Pitman Potter

Professor
Director, Chinese Legal Studies

BA (1978) Chinese Studies (History), George Washington University.
MA (1980), Political Science, University of Washington.
JD (1985), Law, University of Washington.
Ph.D. (1986, with distinction) Political Science, University of Washington.
MDiv. (2008) Vancouver School of Theology

Tel: 604.822.5653
Fax: 604.822.8108
E-mail: potter@allard.ubc.ca
Office Location: Allard Hall, room 361

Profile

Pitman Potter is Professor of Law and Director of Chinese Legal Studies at the Peter A. Allard School of Law. His teaching and research focus on PRC and Taiwan law and policy in the areas of foreign trade and investment, dispute resolution, property law, contracts, business regulation, and human rights.  He has published over 100 articles and essays and several books, including The Legal System of the People’s Republic of China (Cambridge: Polity Press, 2013) and Assessing Treaty Performance in China: Trade and Human Rights (Vancouver and Toronto: UBC Press, 2014).  Dr. Potter is a fellow of the Royal Society of Canada. Dr. Potter is ordained a Deacon in the Anglican Church of Canada (Diocese of New Westminster). 

Courses

  • Chinese Law
  • Trade and Investment in the PRC
  • Perspectives and Methods in Asia Pacific Policy Studies
  • Governance and Human Rights in Asia

Books

  • Local Engagement with International Economic Law and Human Rights (London: Edward Elgar, 2017) (edited, with Ljiljana Biukovic).
  • Pitman B. Potter, Assessing Treaty Performance in China: Trade and Human Rights (Vancouver: UBC Press, 2014).
  • Pitman B. Potter, China’s Legal System (Cambridge: Polity Press, 2013).
  • Pitman B. Potter, Law Policy and Practice on China’s Periphery: Selective Adaptation and Institutional Capacity (London: Routledge, 2011).
  • Pitman B. Potter (with Thomas Adams) eds., Issues in Canada China Relations (Toronto: Canadian International Council, 2011).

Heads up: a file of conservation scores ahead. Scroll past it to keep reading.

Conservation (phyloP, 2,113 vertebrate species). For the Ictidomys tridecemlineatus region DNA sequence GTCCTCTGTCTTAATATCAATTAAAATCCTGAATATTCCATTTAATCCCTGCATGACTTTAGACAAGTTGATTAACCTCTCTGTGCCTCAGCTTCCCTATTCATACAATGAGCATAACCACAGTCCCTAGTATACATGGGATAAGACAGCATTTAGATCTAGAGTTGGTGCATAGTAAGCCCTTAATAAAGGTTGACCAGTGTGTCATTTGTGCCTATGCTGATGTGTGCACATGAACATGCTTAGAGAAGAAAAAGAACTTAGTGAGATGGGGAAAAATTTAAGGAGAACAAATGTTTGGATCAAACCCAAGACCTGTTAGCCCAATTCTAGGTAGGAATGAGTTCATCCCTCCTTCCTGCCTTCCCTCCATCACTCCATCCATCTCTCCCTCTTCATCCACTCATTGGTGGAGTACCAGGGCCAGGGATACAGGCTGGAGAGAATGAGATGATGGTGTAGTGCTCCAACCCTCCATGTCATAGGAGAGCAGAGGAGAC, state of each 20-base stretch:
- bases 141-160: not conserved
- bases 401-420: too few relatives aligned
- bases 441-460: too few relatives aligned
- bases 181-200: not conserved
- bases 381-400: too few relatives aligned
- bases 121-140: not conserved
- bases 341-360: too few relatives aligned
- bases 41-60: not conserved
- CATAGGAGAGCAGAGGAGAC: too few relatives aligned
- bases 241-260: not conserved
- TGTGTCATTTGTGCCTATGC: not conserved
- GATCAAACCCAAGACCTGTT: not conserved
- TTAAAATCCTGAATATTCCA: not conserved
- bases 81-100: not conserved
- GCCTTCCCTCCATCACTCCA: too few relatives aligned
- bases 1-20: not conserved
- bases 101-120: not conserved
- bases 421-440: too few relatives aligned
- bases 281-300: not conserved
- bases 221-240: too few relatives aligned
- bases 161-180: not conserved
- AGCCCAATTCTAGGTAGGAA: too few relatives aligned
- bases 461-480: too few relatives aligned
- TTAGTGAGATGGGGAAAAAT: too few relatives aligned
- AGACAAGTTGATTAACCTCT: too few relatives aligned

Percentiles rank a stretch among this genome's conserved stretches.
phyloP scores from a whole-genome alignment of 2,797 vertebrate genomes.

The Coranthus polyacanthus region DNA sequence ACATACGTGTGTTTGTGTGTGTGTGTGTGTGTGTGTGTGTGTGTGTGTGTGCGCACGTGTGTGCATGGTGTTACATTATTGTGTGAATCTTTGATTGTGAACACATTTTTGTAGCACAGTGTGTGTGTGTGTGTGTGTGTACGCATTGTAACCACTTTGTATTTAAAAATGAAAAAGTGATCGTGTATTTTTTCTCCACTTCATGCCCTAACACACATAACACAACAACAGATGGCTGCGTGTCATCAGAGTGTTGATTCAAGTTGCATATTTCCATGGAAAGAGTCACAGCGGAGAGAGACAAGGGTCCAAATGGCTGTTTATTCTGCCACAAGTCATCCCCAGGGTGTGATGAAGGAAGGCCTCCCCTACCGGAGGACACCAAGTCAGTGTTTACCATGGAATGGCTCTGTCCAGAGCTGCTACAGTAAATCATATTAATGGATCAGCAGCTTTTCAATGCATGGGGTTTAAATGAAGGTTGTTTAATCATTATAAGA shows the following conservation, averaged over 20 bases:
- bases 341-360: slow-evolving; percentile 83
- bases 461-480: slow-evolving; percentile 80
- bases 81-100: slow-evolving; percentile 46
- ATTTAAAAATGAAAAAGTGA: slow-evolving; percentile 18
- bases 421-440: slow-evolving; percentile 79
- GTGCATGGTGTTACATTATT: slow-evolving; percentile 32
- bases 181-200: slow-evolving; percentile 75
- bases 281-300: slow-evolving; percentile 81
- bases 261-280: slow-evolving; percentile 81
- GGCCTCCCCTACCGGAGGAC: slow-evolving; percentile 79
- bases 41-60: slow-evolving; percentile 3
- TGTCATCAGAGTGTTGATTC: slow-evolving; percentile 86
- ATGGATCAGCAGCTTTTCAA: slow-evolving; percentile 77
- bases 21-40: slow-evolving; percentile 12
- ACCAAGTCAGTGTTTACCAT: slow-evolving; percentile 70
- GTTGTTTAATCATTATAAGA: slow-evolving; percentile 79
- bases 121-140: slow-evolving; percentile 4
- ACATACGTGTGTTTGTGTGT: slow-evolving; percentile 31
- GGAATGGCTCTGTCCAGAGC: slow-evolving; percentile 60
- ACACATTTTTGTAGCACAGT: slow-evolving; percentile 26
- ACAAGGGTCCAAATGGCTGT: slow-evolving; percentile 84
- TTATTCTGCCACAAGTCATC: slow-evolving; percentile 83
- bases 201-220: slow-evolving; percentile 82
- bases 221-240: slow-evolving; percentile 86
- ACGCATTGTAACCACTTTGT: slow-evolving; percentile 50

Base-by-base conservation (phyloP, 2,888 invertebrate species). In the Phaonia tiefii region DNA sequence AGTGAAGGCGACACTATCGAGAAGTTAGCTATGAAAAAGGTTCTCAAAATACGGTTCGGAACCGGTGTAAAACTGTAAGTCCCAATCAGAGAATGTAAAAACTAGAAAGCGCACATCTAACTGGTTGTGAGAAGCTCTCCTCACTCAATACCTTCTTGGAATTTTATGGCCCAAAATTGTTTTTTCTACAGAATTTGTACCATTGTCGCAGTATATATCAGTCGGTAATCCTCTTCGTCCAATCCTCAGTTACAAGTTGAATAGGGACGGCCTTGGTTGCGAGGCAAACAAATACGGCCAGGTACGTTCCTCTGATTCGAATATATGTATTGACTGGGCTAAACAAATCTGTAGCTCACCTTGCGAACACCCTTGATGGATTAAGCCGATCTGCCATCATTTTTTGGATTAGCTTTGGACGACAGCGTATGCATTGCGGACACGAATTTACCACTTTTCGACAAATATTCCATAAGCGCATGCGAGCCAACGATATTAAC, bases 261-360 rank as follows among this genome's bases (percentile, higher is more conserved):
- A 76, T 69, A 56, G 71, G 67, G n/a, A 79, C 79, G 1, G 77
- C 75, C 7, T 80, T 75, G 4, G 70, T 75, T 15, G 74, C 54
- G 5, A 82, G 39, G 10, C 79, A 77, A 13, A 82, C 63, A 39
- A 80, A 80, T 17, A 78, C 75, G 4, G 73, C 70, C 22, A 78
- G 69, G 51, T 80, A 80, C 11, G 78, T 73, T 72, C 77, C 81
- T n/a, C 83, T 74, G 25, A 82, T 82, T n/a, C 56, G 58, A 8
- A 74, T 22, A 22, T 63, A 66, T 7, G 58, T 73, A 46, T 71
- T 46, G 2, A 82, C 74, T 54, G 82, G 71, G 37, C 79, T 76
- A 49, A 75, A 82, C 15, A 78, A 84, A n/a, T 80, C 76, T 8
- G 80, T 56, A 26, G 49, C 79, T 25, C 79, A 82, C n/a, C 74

Articles

  • Pitman B. Potter, “Labour Relations and Trade Policy in China; Opportunities for Coordinated Compliance,” in Daniel Drache and Lesley Jacobs, eds., Grey Zones of International Economic Law and Global Governance (Vancouver: UBC Press, 2018).
  • Pitman B. Potter, “Law and Art in China: Domination and Resistance,” Les Cahiers de Droit, vol. 58 nos. 1-2 (May-June, 2017) pp. 137-161.
  • Pitman B. Potter, “China and the International Human Rights Legal Regime: Orthodoxy, Resistance, and Legitimacy,” in Avery Goldstein and Jacques DeLisle, eds., China’s Global Engagement: Cooperation, Competition, and Influence in the 21st Century (Washington: Brookings, 2017) pp. 291-324.
  • Pitman B. Potter, “Coordinating Human Rights and Trade Policy in China: The Case of Environmental Protection,” in Potter and Ljiljana Biukovic, eds., Local Engagement with International Economic Law and Human Rights (Cheltenham, UK Ÿ Northampton, MA, USA: Edward Elgar Publishing, 2017) pp. 215-235.
  • Pitman B. Potter, “Human Rights and Social Justice in China,” in Daniel Drache and Lesley Jacobs, eds., Linking Global Trade and Human Rights: New Policy Space in Hard Economic Times(New York: Cambridge University Press, 2014).
  • Pitman B. Potter, “International and Domestic Selective Adaptation: The Case of Charter 08,” in John Gillespie and Pip Nicholson, eds., Law and Development and the Global Discourses of Legal Transfers (Cambridge: Cambridge University Press, 2012) pp. 56-81 (refereed, invited).
  • Pitman B. Potter and Sophia Woodman, “Boundaries of Tolerance: Charter 08 and Debates over Political Reform,” in Jean-Philippe Beja, Fu Hualing, and Eva Pils, eds., Liu Xiaobo, Charter 08 and the Challenges of Political Reform in China (Hong Kong: Hong Kong University Press, 2012) pp. 97-117 (refereed, invited).

Publications listed on the Allard School of Law Library Faculty Research Publications Database.